Ok the soup pot below was to whet your appetite…incidentally quite the same idea in Chinese cuisine as well.
During the Vesak day holidays last week, I took my parents and the Partner out for a nice dim sum lunch. As posted some time back, we like to dine at Pearl River Palace at Suntec Convention Centre. The service at Pearl River Palace is good, and the dim sum dishes are of hotel standard, presentation-wise as well as taste. But still, one can’t always dine at the same place all the time or one would never discover other potential gems.
I’ve dined at Royal China at Raffles Hotel many times with my colleagues. A lot of my colleagues from Hong Kong love the dim sum here, and swear that Royal China serves the best dim sum around the Raffles Hotel and City Hall area. My family had never tried Royal China prior to this so the Vesak day holidays was a good chance to let them sample what Royal China had to offer.
I like the decor of the new Royal China. It has a baby blue theme which I really love, but I hear from the more macho of men that they find it too girly. If you ask me, it’s a wonderful place to bring your girlfriend.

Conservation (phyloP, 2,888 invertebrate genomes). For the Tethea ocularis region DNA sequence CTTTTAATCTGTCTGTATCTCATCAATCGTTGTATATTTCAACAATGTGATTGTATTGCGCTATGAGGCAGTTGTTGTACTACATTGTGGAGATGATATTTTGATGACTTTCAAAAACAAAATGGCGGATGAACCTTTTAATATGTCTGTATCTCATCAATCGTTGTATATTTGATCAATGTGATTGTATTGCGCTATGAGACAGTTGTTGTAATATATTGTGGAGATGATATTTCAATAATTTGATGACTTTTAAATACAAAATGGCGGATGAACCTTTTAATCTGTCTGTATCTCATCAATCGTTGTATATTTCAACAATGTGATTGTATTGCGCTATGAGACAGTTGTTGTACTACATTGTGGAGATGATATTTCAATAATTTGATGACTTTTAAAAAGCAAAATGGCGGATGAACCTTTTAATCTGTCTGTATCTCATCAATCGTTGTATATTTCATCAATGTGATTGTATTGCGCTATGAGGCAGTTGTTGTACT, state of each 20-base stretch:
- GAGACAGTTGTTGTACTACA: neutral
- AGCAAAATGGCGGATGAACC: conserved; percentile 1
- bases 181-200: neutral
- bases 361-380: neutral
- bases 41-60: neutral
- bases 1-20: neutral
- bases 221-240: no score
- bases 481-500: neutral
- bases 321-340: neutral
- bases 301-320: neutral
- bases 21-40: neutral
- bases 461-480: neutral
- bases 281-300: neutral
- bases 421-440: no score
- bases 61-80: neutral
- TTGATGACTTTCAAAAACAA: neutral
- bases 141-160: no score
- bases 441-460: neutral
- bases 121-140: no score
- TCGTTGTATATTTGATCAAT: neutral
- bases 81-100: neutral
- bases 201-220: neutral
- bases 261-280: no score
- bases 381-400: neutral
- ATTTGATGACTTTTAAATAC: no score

First we start with the Chilli. No Chinese cuisine is complete without it, and let it be known that different types of chilli go with different types of Chinese food.
This is the double-boiled pumpkin and pork soup dished out from the funky pot, photo posted earlier. I was a little afraid that it would turn out to be the thick pumpkin soup you get from Western restaurants, but this was a wonderfully light and flavourful broth. The Chinese, in particular the Cantonese, cannot survive without their comfort soups. With soups prepared so lovingly over so many hours, squeezing out every ounce of nutrition from the bones of the pork, it is no wonder that the Cantonese do insist so. I would drink this soup everyday if someone would prepare it for me.
Next, we were served an assortment of exquisite morsels of dim sums.
Crystal dumplings — Dumplings filled with mushrooms and crunchy veggies.
Siew Mai — No dim sum meal is complete without Siew Mai or Har Gow.
Har Gow — Prawn dumplings wrapped in paper thin rice flour skin. The better restaurants use only prawns and not pork as filling for their Har Gow.
Mango and prawn sesame fried fritter
Special deep fried dumpling, to be dipped in soup served on the side.
… with a salty surprise inside. These buns filled with a salted egg yolk and mango liquid filling was oh so delicious. Just for this alone, and perhaps the soup, I would be willing to return to Royal China, because it is very hard to find salted egg yolk buns in Singapore, or good ones for that matter! It is absolutely essential that the filling is oozy and liquid, none of the hard muck for me.
Can’t wait to go back again!